The son of Paraguay’s Cessna Aircraft representative, Cartes was born in Asunción and and attended private schools. His parents were so passionately pro-American that his mother wept when John F. Kennedy was killed, as if she’d lost her own child, Cartes has said. He showed an early knack for business, importing spare parts of airplanes while still in school. By the 1980s, he’d started a foreign exchange firm.
In 1985 he was charged with being part of a ring that allegedly faked documents to get more favorable exchange rates from Paraguay’s central bank. He fled, and remained a fugitive for four years in a Brazilian border town, according to media reports. He came out of hiding and returned to Asunción when Stroessner was ousted by a military coup in 1989. He spent a few months in jail but was ultimately cleared of the charges.
Cartes started Tabesa a few years later, in 1994, with several partners. The timing was shrewd. For years, subsidiaries of Philip Morris and British American Tobacco had been exporting huge quantities of cigarettes to Paraguay from their factories in Brazil, to avoid taxes intended to curb smoking. Most of the cigarettes were then smuggled back into Brazil, where they sold for less than heavily taxed domestic brands. The Brazilian government eventually got wise to the scheme and, in 1999, imposed a steep export tax on cigarettes to stop the illegal trade. By that time, Tabesa had set up a factory a few miles from the Brazilian border. It was poised to fill the void. Tabesa sells cigarette legally to distributors who then deploy smugglers to ferry them to Brazil, according to law enforcement and media reports.
Tabesa is now just one business within Grupo Cartes, of which the president remains the majority shareholder. Grupo Cartes also owns a beverage company, livestock operations, and a sports firm that manages Club Libertad—a soccer club and perennial champion, according to its website.
Even as his companies flourished, Cartes continued to be dogged by controversy. In 2000, police seized a plane loaded drugs on one of his ranches. Cartes said the plane made an emergency landing. In 2010, a memo from the U.S. Drug Enforcement Administration, also released by WikiLeaks, described a joint investigation with the U.S. Bureau of Alcohol, Tobacco, and Firearms that examined an alleged “Cartes money laundering enterprise, an organization believed to launder large quantities of United States currency generated through illegal means.” Cartes was never charged, and neither the DEA nor the ATF would comment for this article.
Cartes has brushed aside the allegations. “Go to the courts and check. There’s nothing. Not a single charge against me,” he told journalists in 2013. “For years I’ve been a public figure in football, but as soon as I get into politics these kinds of stories pop up, circulated by bad people.” He declined to be interviewed for this story.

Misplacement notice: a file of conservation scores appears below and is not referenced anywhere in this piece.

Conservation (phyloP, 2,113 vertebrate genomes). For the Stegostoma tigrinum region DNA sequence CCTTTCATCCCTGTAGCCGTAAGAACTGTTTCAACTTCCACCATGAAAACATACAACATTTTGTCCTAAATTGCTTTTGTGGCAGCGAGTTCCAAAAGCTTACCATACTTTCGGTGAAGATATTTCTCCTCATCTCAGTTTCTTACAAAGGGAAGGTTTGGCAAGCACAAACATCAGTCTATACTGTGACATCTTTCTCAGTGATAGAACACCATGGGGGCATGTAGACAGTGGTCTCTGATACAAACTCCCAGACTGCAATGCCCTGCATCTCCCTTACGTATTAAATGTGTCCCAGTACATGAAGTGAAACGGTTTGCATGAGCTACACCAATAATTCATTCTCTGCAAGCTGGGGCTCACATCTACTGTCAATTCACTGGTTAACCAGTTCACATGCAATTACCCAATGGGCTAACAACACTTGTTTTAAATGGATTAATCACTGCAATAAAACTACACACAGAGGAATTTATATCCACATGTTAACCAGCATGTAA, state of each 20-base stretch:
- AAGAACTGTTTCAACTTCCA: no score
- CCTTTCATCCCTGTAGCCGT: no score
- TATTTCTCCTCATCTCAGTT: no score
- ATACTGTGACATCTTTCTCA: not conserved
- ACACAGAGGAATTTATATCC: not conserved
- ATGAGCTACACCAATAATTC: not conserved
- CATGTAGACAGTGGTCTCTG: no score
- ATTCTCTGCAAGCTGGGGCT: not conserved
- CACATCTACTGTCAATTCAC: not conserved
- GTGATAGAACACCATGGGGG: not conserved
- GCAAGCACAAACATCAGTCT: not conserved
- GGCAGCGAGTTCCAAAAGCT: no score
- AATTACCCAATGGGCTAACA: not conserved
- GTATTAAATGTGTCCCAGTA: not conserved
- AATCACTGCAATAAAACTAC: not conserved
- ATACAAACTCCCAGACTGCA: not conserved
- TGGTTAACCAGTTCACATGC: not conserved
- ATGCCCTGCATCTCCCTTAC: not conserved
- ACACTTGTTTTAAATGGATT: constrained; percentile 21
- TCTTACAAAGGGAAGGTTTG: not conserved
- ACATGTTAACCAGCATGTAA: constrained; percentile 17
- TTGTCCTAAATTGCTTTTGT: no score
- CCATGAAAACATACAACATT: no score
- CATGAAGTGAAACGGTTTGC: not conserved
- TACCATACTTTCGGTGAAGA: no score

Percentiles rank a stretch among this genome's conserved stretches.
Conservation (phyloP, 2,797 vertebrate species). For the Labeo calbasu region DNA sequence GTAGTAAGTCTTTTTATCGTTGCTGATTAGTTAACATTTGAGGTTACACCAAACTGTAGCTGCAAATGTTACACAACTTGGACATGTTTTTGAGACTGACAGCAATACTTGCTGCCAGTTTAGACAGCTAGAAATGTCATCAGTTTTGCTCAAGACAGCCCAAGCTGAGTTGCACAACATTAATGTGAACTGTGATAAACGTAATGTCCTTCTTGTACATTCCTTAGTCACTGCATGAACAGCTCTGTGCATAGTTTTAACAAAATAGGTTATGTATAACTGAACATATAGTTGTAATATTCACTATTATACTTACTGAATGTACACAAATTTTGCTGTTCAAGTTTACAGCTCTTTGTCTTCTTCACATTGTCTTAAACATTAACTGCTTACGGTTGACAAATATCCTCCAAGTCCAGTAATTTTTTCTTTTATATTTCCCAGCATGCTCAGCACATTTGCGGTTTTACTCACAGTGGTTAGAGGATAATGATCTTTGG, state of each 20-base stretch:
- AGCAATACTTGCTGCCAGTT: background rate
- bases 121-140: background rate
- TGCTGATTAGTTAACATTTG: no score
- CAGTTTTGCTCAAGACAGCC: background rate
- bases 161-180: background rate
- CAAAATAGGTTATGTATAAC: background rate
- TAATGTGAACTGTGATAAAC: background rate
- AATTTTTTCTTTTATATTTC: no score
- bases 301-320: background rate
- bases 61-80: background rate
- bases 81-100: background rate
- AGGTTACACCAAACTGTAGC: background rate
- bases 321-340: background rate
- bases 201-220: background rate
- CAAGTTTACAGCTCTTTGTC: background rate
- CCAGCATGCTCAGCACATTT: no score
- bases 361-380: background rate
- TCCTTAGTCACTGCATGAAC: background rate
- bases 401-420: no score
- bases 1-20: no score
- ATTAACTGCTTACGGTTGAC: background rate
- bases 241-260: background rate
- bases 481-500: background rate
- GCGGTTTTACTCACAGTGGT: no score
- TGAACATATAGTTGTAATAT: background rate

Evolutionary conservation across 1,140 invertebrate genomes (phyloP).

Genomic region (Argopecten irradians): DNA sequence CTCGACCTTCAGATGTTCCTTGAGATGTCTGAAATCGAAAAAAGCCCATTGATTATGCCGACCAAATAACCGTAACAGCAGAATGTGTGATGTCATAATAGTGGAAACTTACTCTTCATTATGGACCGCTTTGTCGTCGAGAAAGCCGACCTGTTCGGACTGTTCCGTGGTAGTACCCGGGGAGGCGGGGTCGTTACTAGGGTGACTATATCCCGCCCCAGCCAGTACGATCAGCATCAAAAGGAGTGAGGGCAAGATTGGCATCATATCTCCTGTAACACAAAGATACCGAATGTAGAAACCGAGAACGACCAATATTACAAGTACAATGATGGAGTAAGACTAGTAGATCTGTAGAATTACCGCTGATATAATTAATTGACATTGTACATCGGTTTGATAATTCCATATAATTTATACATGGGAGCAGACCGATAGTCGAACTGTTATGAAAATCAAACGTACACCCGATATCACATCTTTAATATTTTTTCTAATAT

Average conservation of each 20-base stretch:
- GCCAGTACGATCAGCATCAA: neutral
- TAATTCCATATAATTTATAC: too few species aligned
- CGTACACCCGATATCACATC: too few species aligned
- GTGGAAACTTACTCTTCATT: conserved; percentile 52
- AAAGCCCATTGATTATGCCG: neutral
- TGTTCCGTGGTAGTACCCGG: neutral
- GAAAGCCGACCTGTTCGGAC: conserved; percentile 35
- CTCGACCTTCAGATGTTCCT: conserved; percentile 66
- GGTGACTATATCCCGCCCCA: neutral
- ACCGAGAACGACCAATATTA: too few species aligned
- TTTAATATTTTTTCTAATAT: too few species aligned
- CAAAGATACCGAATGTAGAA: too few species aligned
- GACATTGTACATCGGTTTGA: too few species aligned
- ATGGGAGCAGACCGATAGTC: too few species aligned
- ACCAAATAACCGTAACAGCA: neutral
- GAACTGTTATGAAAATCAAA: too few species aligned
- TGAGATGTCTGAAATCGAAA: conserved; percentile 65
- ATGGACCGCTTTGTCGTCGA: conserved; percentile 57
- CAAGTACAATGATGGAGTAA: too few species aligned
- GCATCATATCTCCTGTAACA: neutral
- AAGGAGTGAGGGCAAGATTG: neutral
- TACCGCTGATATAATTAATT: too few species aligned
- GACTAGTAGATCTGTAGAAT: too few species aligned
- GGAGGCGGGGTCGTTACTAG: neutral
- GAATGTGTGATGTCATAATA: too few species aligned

When Cartes ran for president in 2012, Paraguay was just two decades into a bumpy experiment with democracy and the bar for good governance remained dismally low. Though Cartes had never held elected office—and in fact had never voted before expressing interest in the top job, according to local media accounts—he was nominated as the candidate for the conservative Colorado Party, which has dominated Paraguayan politics for most of the past seven decades. Cartes’s political consultants found that voters weren’t worried about the candidate’s past so much as they wanted to move beyond Paraguay’s own tortured history. He campaigned on the slogan Nuevo Rumbo, or “New Direction,” which he repeated in speeches and plastered on billboards. “We here in Paraguay are accustomed to having some presidents of the Republic involved in illicit business,” says Ricardo Rodríguez Silvero, economist in Asunción, in an interview last fall. “We have to support his presidency despite his past.”
When he took office in August 2013, Cartes laid out an ambitious plan for change. He pushed through a fiscal responsibility law, limiting the budget deficit to 1.5 percent of GDP, and a public-private partnership program to encourage investment in Paraguay’s crumbling infrastructure. More important, perhaps, he supported legislation to make government more transparent, including releasing the salaries of public employees.
In another move that defied expectations, Cartes passed over party loyalists for cabinet posts, choosing policy wonks instead. They include Finance Minister Santiago Peña Palacios, 37, who holds a master’s degree from Columbia University and aligns himself with the opposition Liberal Party. After working as an economist for the IMF in Washington, Peña returned to Paraguay in 2012, taking a job at the central bank. He decided to work for Cartes despite the controversy surrounding the president’s past. “It was clear from the very beginning that he had a vision,” Peña says, adding that Cartes’s push for greater transparency was both gutsy and transformative. “These are improvements that can’t go back.”